Khamis, 26 September 2013

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The Star Online: World Updates

Iran proposes fully implementing nuclear pact within a year -U.S


UNITED NATIONS (Reuters) - Iran proposed carrying out an agreement to address concerns about its nuclear program within a year at talks with major powers on Thursday, a senior U.S. State Department official said.

Iranian Foreign Minister Mohammad Javad Zarif met with his counterparts from Britain, China, France, Germany, Russia and the United States at the United Nations to discuss the nuclear issue and then stepped into a side room for one-one-one talks with U.S. Secretary of State John Kerry.

Zarif made a "thoughtful" presentation about the next steps that Iran and the six powers might take to try to resolve the standoff, which has eluded solution for a decade.

"He made a presentation. It was thoughtful. He ... laid out what Iran's interests were - their desire to come to an agreement and to do so, fully implemented, in a year's time," the U.S. official told reporters on condition of anonymity.

"Not only come to the agreement, but fully implement the agreement in a year's time," the official added.

"He reassured everyone that Iran does not want nuclear weapons and all of the reasons why it made no sense for them to have them and then laid on the table some ideas that he had about how we should go forward," the official said.

That 30-minute session was the highest-level official meeting between the United States and Iran since the 1979 Islamic Revolution that ushered in a more than three-decade estrangement between the two nations.

Over the last decade, the most salient of the many disputes between the two has been Iran's nuclear program, which the United States and its allies suspect is a cover to develop nuclear weapons.

Iran denies this, saying its program is for solely peaceful, civilian purposes.

While U.S. and other officials said the wider meeting had a positive tone, they emphasized the challenge of resolving the nuclear dispute and the importance of Iran both making concrete proposals on how to settle it and then implementing any deal.

"It was a useful insight into Iranian interests, thinking, process, what their timeline is, but we will have to sort through this," the official said.

The United States hopes Iran will offer more detailed ideas before Zarif, European Union foreign policy chief Catherine Ashton and the political directors from the six powers meet in Geneva on October 15 and 16 to follow up, the official said.

"In the two years I have been doing this, no Iranian has sat down and said in such extensive terms here is what we're going to talk about," the official said of Zarif's presentation. "But again we are still a long way from any agreement."

The official said the Obama administration would continue to vigorously implement its existing sanctions and favoured working with the U.S. Congress on imposing additional ones.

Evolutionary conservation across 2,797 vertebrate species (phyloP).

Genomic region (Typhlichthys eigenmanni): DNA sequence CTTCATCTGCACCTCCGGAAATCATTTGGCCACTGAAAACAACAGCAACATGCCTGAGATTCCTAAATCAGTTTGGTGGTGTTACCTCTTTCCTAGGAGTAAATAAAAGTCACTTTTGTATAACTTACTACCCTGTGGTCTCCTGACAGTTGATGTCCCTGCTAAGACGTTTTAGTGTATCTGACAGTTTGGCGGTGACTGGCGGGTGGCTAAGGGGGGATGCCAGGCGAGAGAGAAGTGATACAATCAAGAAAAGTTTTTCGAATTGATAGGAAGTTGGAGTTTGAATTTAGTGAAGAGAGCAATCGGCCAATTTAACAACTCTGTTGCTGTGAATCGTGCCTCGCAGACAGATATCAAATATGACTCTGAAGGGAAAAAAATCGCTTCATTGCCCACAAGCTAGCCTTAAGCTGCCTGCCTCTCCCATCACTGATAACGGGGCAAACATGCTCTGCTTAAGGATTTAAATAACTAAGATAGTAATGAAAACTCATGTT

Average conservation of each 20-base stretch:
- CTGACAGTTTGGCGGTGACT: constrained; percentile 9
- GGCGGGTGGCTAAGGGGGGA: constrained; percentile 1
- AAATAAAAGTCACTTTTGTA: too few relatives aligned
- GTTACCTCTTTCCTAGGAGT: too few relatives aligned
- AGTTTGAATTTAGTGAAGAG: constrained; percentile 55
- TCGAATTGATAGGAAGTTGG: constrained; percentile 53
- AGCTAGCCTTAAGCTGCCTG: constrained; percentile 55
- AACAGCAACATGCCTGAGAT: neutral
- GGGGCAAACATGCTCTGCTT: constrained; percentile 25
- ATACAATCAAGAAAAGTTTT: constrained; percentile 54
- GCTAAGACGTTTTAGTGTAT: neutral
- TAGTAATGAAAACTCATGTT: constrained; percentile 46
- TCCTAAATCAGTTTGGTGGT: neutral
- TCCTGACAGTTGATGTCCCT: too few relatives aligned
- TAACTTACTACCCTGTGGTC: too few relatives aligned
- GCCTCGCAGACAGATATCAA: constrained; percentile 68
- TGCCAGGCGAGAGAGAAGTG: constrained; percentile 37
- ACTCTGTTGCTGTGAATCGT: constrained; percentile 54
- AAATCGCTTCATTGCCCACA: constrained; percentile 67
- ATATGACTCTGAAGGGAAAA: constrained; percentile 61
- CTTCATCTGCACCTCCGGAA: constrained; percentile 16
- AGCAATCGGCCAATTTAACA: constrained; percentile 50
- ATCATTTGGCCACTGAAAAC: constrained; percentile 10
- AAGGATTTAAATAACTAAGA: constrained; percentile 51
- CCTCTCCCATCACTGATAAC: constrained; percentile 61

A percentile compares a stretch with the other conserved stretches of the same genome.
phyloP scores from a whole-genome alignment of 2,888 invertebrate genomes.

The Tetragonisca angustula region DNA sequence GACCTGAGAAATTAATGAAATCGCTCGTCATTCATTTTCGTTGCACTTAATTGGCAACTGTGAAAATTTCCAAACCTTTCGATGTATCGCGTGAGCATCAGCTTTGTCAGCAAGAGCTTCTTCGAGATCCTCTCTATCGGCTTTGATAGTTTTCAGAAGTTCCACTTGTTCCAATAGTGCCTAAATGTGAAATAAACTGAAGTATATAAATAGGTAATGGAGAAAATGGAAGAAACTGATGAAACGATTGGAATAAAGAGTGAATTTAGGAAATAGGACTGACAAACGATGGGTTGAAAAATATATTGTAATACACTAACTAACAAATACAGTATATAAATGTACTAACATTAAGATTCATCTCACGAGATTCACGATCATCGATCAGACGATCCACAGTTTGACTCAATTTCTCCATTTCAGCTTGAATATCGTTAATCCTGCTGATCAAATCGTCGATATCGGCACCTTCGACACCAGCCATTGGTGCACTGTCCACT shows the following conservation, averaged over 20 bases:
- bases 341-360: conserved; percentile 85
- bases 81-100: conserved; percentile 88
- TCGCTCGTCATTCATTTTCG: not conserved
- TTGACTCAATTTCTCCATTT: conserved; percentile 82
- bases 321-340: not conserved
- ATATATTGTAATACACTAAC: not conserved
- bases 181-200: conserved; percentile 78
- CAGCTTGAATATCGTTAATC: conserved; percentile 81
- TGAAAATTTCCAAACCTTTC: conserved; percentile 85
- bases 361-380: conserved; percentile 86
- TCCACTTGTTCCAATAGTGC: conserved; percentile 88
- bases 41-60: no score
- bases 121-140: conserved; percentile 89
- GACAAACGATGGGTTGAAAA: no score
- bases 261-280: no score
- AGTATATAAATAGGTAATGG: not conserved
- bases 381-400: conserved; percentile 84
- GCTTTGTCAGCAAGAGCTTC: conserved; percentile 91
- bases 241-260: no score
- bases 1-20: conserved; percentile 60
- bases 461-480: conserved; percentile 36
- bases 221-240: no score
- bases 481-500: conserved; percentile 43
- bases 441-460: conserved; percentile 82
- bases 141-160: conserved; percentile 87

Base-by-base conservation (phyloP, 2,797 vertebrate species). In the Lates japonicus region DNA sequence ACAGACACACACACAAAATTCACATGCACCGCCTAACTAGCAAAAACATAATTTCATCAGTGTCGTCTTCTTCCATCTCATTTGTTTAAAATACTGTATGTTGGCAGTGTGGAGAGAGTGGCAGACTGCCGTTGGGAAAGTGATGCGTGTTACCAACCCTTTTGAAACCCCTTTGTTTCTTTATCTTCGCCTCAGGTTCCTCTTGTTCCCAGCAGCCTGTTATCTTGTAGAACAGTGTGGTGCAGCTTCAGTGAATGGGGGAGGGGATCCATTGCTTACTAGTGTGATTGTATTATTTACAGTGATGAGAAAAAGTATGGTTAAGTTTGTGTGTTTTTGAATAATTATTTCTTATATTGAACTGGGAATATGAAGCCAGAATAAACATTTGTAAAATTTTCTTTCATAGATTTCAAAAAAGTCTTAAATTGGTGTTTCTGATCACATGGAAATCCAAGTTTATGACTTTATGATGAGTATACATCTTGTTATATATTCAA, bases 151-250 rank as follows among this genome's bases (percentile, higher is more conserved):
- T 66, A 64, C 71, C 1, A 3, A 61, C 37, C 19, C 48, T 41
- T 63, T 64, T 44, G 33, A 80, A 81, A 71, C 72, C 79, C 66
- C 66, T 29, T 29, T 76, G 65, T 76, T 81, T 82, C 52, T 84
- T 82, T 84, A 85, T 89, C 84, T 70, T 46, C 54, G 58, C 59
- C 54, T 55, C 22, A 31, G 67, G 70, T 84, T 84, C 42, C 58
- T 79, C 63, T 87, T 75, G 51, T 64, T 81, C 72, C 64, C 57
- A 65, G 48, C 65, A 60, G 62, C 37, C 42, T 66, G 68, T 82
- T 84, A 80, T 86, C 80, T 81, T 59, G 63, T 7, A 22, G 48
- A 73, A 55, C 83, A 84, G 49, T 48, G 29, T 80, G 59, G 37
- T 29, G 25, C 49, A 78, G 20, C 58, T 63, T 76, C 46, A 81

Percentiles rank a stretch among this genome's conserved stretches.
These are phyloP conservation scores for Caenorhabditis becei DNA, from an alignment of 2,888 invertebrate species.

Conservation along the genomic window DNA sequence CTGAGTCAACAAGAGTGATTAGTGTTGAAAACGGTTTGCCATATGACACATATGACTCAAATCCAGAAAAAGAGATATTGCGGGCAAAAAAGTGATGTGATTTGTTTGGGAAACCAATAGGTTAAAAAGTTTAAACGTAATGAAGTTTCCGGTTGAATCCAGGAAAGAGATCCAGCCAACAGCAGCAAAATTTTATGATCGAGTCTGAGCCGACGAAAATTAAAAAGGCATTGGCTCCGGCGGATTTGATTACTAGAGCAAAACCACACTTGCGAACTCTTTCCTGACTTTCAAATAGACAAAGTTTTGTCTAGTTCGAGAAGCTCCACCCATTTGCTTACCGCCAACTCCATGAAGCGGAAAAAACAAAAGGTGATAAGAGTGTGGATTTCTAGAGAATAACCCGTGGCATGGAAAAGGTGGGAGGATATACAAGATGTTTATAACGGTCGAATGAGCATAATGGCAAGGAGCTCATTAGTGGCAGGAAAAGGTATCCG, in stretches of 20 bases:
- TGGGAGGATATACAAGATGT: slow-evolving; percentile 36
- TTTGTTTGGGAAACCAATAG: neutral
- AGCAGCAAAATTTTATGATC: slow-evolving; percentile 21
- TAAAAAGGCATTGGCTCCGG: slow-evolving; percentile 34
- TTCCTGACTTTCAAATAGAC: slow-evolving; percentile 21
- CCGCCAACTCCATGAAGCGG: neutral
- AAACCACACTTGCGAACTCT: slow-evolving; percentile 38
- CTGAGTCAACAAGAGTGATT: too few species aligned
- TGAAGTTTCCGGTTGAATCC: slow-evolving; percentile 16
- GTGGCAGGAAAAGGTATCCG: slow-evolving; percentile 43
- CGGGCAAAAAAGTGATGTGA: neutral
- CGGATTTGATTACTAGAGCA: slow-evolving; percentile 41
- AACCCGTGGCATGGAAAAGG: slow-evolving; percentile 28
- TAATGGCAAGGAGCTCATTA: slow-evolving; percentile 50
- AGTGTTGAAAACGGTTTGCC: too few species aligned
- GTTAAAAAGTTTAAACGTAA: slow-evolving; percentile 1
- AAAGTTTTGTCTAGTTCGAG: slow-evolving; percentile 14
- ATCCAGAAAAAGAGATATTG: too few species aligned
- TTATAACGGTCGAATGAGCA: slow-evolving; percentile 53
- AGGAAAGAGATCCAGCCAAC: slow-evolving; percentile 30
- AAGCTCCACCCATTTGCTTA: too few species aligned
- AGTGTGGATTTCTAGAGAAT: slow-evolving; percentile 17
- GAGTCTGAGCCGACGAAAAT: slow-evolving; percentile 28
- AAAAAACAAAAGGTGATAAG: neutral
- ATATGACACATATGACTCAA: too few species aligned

"We are in conversations with Congress now. We want to make sure we have flexibility for the negotiating track but we have always been a dual-track policy, both engagement and pressure, and that pressure comes through sanctions," the official said.

Asked what was meant by "flexibility," the official said this was to ensure that there would be waiver authority or other provisions that would give the administration some latitude on how to implement the sanctions.

"We would hope that anything that goes forward does that as well," the official said.

"If we can make progress, and it's a big if - I would put that in capital letters, italics and bold - if we can make progress on the negotiating track and the day comes when there are sufficient concrete results on the table to either suspend or ultimately lift sanctions, we want to be able to do so," the official said.

(Additional reporting by Lesley Wroughton; Editing by Stacey Joyce and Lisa Shumaker)

Kerry's 'Shall we talk?' prompts rare private meeting between Iran and U.S


UNITED NATIONS (Reuters) - First there was a handshake, then an invitation to talk and finally a 30-minute tete-a-tete that made for the highest-level official meeting between the United States and Iran in more than three decades.

The opportunity for a rare meeting between U.S. Secretary of State John Kerry and his Iranian counterpart, Mohammad Javad Zarif, came after talks concluded between Zarif and foreign ministers from the six major powers on resolving Tehran's disputed nuclear program.

At the start of the talks, Kerry and Zarif shook hands, a senior U.S. official told reporters.

Zarif and Kerry were then seated side by side at the corner of a U-shaped table during the meeting of foreign ministers from the five permanent members of the U.N. Security Council - Britain, France, Russia, China, the United States - and Germany, known as the P5+1.

At the end of the meeting, Kerry seized the opportunity to invite Zarif for private talks, according to the senior U.S. official, speaking on condition of anonymity.

"The secretary leaned over and said, 'Shall we talk for a few moments?'" the official said.

The two diplomats went into a room to the side of the main meeting hall where they met one-on-one without their aides, according to the official. "Informally there had been some chatting it might happen," the official said.

That 30-minute session was the highest-level official meeting between the United States and Iran since the 1979 Islamic Revolution and the taking of American hostages at the U.S. Embassy in Tehran that ushered in a more than three-decade estrangement between the two nations.

Earlier in the week, there had been speculation about a possible encounter between U.S. President Barack Obama and Iranian President Hassan Rouhani during the U.N. meetings, which would have been symbolically important given the strains between Washington and Tehran.

While the White House was open to a meeting between Obama and Rouhani in New York, the Iranians indicated it was too complicated, an Obama administration official said.

U.S., Russia agree on Syria U.N. chemical arms measure


UNITED NATIONS (Reuters) - Ending weeks of diplomatic deadlock, the United States and Russia agreed on Thursday on a U.N. Security Council draft resolution that would demand Syria give up its chemical arms, but does not threaten military force if it fails to comply.

Samantha Power, the U.S. ambassador to the United Nations, said a deal was struck with Russia "legally obligating" Syria to give up its chemical stockpile and the measure went to the full Security Council in a closed-door meeting on Thursday night. U.N. diplomats said a vote could come within 24 hours.

"Just two weeks ago, tonight's outcome seemed utterly unimaginable," Power said. "Two weeks ago, the Syrian regime had not even acknowledged the existence of its chemical weapons stockpiles."

"But tonight we have a shared draft resolution that was the outcome of intense diplomacy and negotiations over the past two weeks," she said.